Bizarre Tech: Trippy Paint, Cellfie and Pisces art lamp
Image credit: Alamy
Oh, hello there! I went to some museums this month, all Covid-safe of course, and felt inspired by the artwork. So, I looked up some fantastical art gadgetry for your amusement.
Doodle obscenities at night and by the morning, begone!
Sadly, there’s no sign of this on the internet any more. Perhaps the laser pointer was aimed at too many children’s eyes and therefore deemed a hazard?
Because leaving your kid alone with a potentially blinding laser at bedtime is kinda, ya know, not the best parenting.
For example: “Ah, Timmy can write on the walls all he wants at night using Trippy Paint. You can’t tell what he’s writing? Oh. I forgot to say, he can’t see what he’s doing any more as he’s blind from the laser. Oops.”
So, you paint your kid’s walls with Trippy Paint, then when the lights go out, your child can wield the dangerous laser like a lightsaber and doodle whatever they want. The team behind Trippy Paint said: “With our revolutionary formula, we found a way to activate an invisible laser activated glow with every stroke of the laser that will blow your mind.” BLOW. YOUR. MIND. Or your retinas.
Apparently, the psychedelic laser paint doesn’t alter or change the look of paint or wallpaper, so it’s invisible until you go forth and laser doodle.
The paint works via phosphorescence, “the glow in the dark light or afterglow that can be detected by the human eye when our violet laser passes over a surface with Trippy Paint on it. The formula used for the glow effect are made from naturally occurring rare-earth mineral crystals and are non-toxic.” Well, that’s good. At least your child wouldn’t be poisoned. Maybe blinded, though.
The laser used was violet, emitting a wavelength of 405nm. The campaign cautioned the visible UV violet laser should never be pointed at eyes.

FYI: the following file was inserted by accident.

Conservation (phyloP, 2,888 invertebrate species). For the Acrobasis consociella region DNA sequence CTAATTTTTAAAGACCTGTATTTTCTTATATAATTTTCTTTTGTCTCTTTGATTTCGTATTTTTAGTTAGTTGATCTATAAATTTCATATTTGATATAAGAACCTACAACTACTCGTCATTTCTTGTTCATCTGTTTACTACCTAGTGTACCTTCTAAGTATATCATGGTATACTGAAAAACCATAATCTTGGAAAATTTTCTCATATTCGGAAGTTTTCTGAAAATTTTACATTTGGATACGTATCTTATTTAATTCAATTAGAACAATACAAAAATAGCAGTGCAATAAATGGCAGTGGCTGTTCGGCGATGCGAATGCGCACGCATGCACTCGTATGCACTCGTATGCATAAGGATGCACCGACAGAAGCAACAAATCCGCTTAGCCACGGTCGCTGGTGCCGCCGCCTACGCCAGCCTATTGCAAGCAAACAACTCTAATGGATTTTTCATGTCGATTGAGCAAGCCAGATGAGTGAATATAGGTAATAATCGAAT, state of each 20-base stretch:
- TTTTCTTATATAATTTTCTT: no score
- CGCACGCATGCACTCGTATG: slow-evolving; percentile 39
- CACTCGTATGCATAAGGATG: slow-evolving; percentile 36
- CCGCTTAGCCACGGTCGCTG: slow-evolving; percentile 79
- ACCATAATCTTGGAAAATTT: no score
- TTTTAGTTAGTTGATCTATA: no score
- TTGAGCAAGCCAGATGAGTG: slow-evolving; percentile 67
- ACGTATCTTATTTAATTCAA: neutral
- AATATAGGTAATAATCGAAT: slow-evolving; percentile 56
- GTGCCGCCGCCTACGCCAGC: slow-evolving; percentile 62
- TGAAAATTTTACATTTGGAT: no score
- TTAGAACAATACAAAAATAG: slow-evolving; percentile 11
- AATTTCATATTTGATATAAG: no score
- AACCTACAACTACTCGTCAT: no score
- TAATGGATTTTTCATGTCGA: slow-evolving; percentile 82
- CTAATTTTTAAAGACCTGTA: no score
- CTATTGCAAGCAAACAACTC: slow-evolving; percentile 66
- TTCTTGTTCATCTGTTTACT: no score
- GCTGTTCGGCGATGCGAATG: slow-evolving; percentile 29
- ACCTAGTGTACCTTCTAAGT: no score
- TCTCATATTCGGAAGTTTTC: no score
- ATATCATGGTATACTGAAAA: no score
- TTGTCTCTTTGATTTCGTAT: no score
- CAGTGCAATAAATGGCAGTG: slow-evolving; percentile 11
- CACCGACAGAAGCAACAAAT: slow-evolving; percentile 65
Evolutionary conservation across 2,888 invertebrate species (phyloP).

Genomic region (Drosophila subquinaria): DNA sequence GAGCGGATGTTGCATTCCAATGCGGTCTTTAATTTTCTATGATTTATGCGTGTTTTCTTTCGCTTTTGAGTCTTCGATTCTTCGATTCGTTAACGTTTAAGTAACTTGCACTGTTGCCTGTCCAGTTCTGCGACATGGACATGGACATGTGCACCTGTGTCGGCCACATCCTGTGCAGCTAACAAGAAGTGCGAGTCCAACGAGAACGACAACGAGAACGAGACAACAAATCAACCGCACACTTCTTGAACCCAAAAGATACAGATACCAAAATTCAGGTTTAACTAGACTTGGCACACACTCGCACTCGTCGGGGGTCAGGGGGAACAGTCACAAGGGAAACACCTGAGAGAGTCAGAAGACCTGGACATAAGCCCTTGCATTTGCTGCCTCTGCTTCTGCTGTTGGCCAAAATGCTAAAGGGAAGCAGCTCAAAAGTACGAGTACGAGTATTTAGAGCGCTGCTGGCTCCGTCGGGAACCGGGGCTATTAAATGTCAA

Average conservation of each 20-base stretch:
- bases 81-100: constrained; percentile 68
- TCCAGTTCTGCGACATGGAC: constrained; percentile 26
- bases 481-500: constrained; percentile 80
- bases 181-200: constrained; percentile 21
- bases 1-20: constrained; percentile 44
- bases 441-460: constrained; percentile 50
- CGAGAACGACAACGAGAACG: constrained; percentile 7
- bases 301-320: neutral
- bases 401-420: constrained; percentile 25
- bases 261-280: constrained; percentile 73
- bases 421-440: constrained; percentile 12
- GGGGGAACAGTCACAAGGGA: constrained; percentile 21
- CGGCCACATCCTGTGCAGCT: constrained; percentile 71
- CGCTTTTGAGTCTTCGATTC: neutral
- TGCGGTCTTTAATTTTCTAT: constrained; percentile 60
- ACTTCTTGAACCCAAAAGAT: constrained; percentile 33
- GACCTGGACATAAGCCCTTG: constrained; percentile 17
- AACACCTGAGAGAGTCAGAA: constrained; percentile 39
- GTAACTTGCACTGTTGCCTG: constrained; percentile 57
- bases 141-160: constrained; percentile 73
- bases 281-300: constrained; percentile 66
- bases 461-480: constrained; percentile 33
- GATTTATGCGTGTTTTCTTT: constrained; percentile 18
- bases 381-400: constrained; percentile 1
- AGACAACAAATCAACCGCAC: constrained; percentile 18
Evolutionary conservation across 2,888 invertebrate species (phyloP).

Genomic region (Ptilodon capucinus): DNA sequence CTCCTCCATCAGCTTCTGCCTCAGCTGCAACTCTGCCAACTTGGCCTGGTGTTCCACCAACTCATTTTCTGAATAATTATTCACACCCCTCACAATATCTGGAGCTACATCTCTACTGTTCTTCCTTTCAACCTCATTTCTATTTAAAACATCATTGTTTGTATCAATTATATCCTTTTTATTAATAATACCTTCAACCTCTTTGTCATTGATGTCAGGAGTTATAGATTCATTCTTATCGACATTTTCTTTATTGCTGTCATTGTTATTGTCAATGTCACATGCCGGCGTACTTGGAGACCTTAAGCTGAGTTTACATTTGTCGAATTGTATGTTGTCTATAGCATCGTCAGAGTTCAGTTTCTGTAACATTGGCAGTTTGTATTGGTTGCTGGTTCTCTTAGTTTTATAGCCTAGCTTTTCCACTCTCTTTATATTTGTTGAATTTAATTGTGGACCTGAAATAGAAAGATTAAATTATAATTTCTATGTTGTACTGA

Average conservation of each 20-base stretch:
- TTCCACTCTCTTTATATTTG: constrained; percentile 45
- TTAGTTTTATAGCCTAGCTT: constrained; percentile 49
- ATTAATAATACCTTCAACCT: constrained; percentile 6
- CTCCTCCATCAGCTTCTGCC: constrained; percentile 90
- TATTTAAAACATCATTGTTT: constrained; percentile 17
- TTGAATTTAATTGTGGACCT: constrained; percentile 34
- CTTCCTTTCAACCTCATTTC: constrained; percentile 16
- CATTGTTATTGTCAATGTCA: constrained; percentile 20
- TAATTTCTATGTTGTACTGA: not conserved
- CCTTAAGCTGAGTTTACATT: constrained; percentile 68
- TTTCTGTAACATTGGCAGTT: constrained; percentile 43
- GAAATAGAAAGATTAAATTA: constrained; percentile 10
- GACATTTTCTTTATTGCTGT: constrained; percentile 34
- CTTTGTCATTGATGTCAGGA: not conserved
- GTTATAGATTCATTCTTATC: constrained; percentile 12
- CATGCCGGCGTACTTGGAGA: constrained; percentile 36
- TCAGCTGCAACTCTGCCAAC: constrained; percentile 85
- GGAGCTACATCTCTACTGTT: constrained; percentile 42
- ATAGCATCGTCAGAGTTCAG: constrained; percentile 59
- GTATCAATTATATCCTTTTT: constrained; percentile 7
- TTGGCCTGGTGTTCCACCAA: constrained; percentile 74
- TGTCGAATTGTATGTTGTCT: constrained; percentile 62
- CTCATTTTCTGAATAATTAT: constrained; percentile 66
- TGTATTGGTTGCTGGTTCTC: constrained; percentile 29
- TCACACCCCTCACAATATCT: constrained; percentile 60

NOW WHO DID NOT HEED THE WARNING?!
Take a snapshot of your insides
The Kickstarter campaign was last updated in 2016, and the website doesn’t exist any more, so I’m assuming nobody wanted to get in on this.
Very punny name, though.
According to the information on the web page, scientists and artists “make the premiere cellular self-photograph for you”.
So, if it had all gone to plan, how could you have purchased a Cellfie?
Well, on Kickstarter, you chose your ‘reward’, and would be mailed a kit containing instructions for saliva sample collection and a form with colour, cell # (is that number?) and signature options.
So you spat, sent it back, and the Cellfie team processed, imaged, and stylised your cells to make it.
The company said the up-close-and-personal snapshot “may be the only naked selfie you can openly display for others to see”. I like how they say “may”. Huehuehue.
Also, it can be like a party piece. You saunter up to someone, beverage in hand, and whisper in their ear “Do you want to see inside me?” Cue curiosity or disgust. Then whap out the photo on your phone, or a pocket-sized version you carry in your wallet, point at the Cellfie and, deadpan, simply state: “That me.”
If everyone gets a Cellfie, then you can all compare your cells. “Ooo, X’s cells are so chubby, she should diet... Y’s are looking super skinny, do they even eat?!”
Pisces: A Kinetic Art Lamp
Wibbly wibbly wobbly. Spinny spinny weebly.
Northern Circuits is a company that specialises in making kinetic art, and this piece of wibbly wobbly spinny spinny is based on the story of Pisces. So two fish (Venus and Cupid) tie each other with a string to swim away from Typhon, the monster. See, already that story feels problematic to me. Like, how tying yourself to one another is going to help either of you, especially if one is a bad swimmer, slowing the other down. Just ditch your friend. Every fish for themselves I say!
Joking, obviously. So, Stephen Co seems to be the dude behind the lamp, and said on the Kickstarter campaign that “I represent this story in my kinetic sculpture that uses a single nylon string bound between two motors, creating beautiful standing waves”. The string keeps on spinning, and is lit by “stroboscopic LED lights”, which is supposed to create colours and shapes that are “mesmerising and therapeutic”.
Stringy spinny costs £187 on Northern Circuits’ website, so you’re paying quite a bit.
Apparently, Co took “advantage of three main scientific principles in this creation: Standing Waves, Persistence-of-Vision, and the Stroboscopic Effect”. Cool, cool. All right. Pipe down with your fancy-pants words, Mr Co.
The LEDs ‘strobe’ (basically they turn on and off, wise guy) to illuminate the spinning string at regular intervals, which gives stringy spinning illusion goodness.
The string rotates 60-90 times per second, and each lamp has been programmed with 11 different colour patterns, including Carnival, Volcanic Lightning and Mossy Forest. Ahem.
It’s 16x16 inches (40x40cm), so not too big, and can go pretty much anywhere to jazz up a room.
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